The Telegraph
Since 1st March, 1999
Email This Page
Cocoon cop cool to probe heat

Bangalore, Oct. 27: The questions came like bullets, but the man who outwitted the elusive Veerappan was equal to the task.

Tamil Nadu Special Task Force chief K. Vijayakumar and his second-in-command Jyothiprakash Mirji were also cool about an independent probe by human rights groups into the bandit's death in an October 18 encounter.

The two, hailed as heroes by Karnataka chief minister Dharam Singh and his predecessor S.M. Krishna today, faced a volley of questions on Operation Cocoon, the gang's booty and whether Veerappan shot himself before the encounter in Tamil Nadu's Dharmapuri district.

But the queries that also touched on ransom paid to free Kannada screen icon Rajkumar from Veerappan's custody were deflected with tact.

Both officers preferred relocation to leading another operation to mine the forests for cash, ivory, arms and sandalwood stashed away by Veerappan and his men over three decades. 'My mandate is over. I am awaiting the government order (on next posting). It is for the local police to investigate and follow up these matters,' Vijayakumar told a news conference.

'I firmly believe that (the) hard core is gone. Small fringes and erstwhile supporters who gave refuge to the bandit may remain. They can be handled by police.'

Vijayakumar, who has been promoted to DGP, said he was not perturbed that several human rights organisations were either seeking an independent probe or themselves embarking on one. 'As a police officer, it is my duty to get at criminals. These organisations are doing their duty. The district magistrate has already started an inquiry. The local police will hand over whatever they found that night, be it a diary or the gang's weapons,' he said.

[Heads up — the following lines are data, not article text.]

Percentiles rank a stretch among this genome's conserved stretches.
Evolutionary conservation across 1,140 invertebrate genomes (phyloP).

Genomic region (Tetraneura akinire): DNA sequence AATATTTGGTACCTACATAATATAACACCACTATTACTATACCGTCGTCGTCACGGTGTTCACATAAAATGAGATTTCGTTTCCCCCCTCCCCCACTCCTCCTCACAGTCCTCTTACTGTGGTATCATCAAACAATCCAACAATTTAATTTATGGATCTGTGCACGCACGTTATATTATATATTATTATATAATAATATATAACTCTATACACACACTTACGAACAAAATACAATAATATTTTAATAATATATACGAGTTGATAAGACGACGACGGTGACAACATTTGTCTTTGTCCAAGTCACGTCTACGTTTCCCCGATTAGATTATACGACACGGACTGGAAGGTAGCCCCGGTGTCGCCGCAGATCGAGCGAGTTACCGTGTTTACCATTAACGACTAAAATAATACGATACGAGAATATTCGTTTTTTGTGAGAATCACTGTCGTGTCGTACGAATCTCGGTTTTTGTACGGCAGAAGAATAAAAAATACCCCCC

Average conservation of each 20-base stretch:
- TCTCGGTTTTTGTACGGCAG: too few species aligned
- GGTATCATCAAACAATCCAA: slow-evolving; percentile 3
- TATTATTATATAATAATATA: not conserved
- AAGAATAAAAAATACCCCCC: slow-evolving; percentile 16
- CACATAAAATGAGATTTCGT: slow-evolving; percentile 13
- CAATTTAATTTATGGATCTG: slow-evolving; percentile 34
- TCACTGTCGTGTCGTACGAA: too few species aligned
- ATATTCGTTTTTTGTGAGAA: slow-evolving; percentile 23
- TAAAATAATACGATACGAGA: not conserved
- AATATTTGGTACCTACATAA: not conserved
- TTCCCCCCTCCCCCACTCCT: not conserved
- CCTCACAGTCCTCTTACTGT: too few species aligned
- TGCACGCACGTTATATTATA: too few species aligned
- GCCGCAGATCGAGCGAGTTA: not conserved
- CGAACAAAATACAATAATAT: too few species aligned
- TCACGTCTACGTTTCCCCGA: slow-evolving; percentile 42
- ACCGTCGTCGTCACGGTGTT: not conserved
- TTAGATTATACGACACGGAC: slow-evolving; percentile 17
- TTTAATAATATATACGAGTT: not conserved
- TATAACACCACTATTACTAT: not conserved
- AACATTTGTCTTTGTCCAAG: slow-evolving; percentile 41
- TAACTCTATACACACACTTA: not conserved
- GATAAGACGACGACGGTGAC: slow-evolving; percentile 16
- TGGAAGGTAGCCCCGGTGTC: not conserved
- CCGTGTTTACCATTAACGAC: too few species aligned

Veerappan was lured with the promise of medical attention for his cataract and diabetes. 'I felt sorry when I saw his body that night. Veerappan was like a slinking chicken in the final hours before he fell to our bullets,' Vijayakumar said.

The officer said the secret of the successful operation was a common command structure and thorough planning on likely encounters and frequent exercises for STF personnel. 'Operation Cocoon was planned six months ago and intensified in the last two months. It gave results. There is no iota of truth in reports that he killed himself. There are many bullets in Veerappan's body. It is left to the magisterial inquiry to find out which was the fateful bullet,' he said.

On Muthulakshmi's plea that her husband's body be exhumed for another post-mortem examination to find out if Veerappan committed suicide or was killed earlier by the STF, Vijayakumar said the bandit's widow was 'desperate' and making all sorts of allegations. 'If he did commit suicide, I am happy because the STF had broken his will-power,' he said.

The STF chief ruled out retaliatory strikes by militant organisations linked with Veerappan. 'If there are any such strikes, it will be handled. Veerappan had a huge criminal iconic image and several extremist groups were thirsty to use him,' he said.

An hour later, the officers were felicitated by Krishna.

Email This Page